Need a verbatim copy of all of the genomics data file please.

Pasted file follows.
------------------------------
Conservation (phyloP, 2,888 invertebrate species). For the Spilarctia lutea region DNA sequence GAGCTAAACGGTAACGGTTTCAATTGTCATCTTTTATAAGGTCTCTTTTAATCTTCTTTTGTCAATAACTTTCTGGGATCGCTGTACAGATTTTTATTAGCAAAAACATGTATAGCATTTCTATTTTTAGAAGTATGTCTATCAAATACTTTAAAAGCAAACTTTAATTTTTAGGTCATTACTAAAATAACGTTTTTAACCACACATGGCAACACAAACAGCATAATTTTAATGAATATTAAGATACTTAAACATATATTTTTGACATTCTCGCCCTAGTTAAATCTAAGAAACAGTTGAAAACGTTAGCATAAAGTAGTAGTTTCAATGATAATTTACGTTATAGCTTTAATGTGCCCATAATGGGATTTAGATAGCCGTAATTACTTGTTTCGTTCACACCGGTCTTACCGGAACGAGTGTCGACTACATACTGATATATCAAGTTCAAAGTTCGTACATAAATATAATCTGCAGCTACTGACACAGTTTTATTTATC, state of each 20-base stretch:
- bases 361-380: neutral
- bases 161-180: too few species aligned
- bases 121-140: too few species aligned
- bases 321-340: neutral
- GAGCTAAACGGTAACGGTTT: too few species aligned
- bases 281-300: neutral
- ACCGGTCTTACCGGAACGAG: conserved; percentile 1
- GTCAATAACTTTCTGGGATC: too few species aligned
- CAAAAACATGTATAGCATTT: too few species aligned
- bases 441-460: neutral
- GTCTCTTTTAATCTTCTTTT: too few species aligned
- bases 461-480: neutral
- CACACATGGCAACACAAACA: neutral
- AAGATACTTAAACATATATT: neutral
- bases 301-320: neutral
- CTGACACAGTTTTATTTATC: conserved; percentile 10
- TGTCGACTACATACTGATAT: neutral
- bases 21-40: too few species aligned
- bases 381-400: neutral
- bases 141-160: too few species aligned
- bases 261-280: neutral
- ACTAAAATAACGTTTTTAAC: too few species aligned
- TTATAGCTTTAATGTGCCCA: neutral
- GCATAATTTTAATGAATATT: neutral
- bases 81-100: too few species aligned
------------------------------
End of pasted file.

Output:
Conservation (phyloP, 2,888 invertebrate species). For the Spilarctia lutea region DNA sequence GAGCTAAACGGTAACGGTTTCAATTGTCATCTTTTATAAGGTCTCTTTTAATCTTCTTTTGTCAATAACTTTCTGGGATCGCTGTACAGATTTTTATTAGCAAAAACATGTATAGCATTTCTATTTTTAGAAGTATGTCTATCAAATACTTTAAAAGCAAACTTTAATTTTTAGGTCATTACTAAAATAACGTTTTTAACCACACATGGCAACACAAACAGCATAATTTTAATGAATATTAAGATACTTAAACATATATTTTTGACATTCTCGCCCTAGTTAAATCTAAGAAACAGTTGAAAACGTTAGCATAAAGTAGTAGTTTCAATGATAATTTACGTTATAGCTTTAATGTGCCCATAATGGGATTTAGATAGCCGTAATTACTTGTTTCGTTCACACCGGTCTTACCGGAACGAGTGTCGACTACATACTGATATATCAAGTTCAAAGTTCGTACATAAATATAATCTGCAGCTACTGACACAGTTTTATTTATC, state of each 20-base stretch:
- bases 361-380: neutral
- bases 161-180: too few species aligned
- bases 121-140: too few species aligned
- bases 321-340: neutral
- GAGCTAAACGGTAACGGTTT: too few species aligned
- bases 281-300: neutral
- ACCGGTCTTACCGGAACGAG: conserved; percentile 1
- GTCAATAACTTTCTGGGATC: too few species aligned
- CAAAAACATGTATAGCATTT: too few species aligned
- bases 441-460: neutral
- GTCTCTTTTAATCTTCTTTT: too few species aligned
- bases 461-480: neutral
- CACACATGGCAACACAAACA: neutral
- AAGATACTTAAACATATATT: neutral
- bases 301-320: neutral
- CTGACACAGTTTTATTTATC: conserved; percentile 10
- TGTCGACTACATACTGATAT: neutral
- bases 21-40: too few species aligned
- bases 381-400: neutral
- bases 141-160: too few species aligned
- bases 261-280: neutral
- ACTAAAATAACGTTTTTAAC: too few species aligned
- TTATAGCTTTAATGTGCCCA: neutral
- GCATAATTTTAATGAATATT: neutral
- bases 81-100: too few species aligned